Latest epidemiological report from the Nigeria Centre for Disease Control (NCDC) has revealed that in the last 12 days, 85 people have lost their lives to COVID-19.
Between August 16 and August 27, 2021, the number of deaths increased from 2,223 to 2,308, while new confirmed cases also increased from 183,087 to 190,333 cases. Also within the same period under review, 2,505 persons were discharged.
With the third wave of the COVID-19 pandemic sweeping across states in the country, the NCDC has continued to encourage Nigerians to adhere to the Infection Prevention and Control (IPC) measures of hand washing regularly with soap and flowing water or hand sanitising, proper wearing of face masks, avoiding large gatherings, and maintaining social distance.
Also, the Federal Government, through the National Primary Health Care Development Agency (NPHCDA) has urged Nigerians to receive any brand of the COVID-19 vaccines available in-country in order to ensure that the country achieves herd immunity by next year. Also, the Executive Director of the NPHCDA, Dr. Faisal Shuaib, and the Country Representative of the World Health Organization (WHO), Dr. Walter Mulombo, continue to reiterate that the vaccines are effective against the COVID-19 variants, including the Delta variant.
Concerning what the agency is doing to protect Nigerians from the ravaging effect of the pandemic, the Director General of the NCDC, Dr Chikwe Ihekweazu, said: “As Nigeria continues to record an increasing number of COVID-19 cases, adequate testing is critical to identify cases quickly, prevent spread and accurately measure the burden of COVID-19. Testing allows health authorities to monitor disease trends, identify new clusters of cases and initiate contact tracing to prevent further spread of the disease.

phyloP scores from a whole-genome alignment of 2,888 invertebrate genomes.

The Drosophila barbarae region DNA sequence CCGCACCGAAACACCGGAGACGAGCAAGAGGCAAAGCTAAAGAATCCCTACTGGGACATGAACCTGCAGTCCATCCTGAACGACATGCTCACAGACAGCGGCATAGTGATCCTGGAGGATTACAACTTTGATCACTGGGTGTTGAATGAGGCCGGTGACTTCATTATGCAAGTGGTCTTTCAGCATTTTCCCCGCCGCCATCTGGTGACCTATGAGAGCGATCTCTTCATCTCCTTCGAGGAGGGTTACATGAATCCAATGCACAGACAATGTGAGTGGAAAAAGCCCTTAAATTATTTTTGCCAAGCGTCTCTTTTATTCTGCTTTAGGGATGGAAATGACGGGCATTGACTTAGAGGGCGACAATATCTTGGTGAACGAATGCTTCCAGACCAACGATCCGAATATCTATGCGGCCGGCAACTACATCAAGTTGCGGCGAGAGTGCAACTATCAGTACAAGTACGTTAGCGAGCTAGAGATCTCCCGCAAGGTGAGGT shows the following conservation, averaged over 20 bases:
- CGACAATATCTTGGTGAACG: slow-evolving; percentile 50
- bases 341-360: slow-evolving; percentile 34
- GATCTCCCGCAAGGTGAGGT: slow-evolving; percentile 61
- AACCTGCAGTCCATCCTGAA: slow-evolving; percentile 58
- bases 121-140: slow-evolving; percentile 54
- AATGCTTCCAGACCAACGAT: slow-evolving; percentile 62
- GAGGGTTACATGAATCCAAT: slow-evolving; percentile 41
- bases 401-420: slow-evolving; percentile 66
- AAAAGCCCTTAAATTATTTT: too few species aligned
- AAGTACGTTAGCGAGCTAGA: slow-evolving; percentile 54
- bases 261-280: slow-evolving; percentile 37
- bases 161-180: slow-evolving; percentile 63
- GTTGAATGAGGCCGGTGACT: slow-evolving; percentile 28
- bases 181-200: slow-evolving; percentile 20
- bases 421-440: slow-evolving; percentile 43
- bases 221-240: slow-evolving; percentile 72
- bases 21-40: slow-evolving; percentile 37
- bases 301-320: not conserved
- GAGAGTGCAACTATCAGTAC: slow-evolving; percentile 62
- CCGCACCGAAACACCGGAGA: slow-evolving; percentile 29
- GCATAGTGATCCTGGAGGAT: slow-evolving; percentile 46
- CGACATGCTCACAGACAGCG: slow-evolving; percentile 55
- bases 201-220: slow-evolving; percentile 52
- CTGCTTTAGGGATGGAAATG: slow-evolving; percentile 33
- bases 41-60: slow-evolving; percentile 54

“Although scientific evidence continues to evolve, we know that the more the virus spreads, the higher the risk of new variants emerging. The Nigeria Centre for Disease Control (NCDC) continues to coordinate testing activities, including support to increase testing across states.
“The NCDC has led the establishment of at least one molecular laboratory in each state of the federation and has continued to ensure continuous supply of laboratory commodities and reagents; support with setting up of sample collection sites; provision of guidelines; training of laboratory scientists and so on. These are efforts towards ensuring testing is more accessible to Nigerians.”
Meanwhile, Enugu State government says it has opened additional COVID-19 vaccination centres in major markets, shopping malls and public places.
These are additional to the more than 100 conventional vaccination centres previously opened in the state.
Dr George Ugwu, Executive Secretary, Enugu State Primary Health Care Development Agency (ENS-PHCDA) told the News Agency of Nigeria (NAN) in Enugu on Saturday that the move was to make COVID-19 vaccination centres more accessible for residents.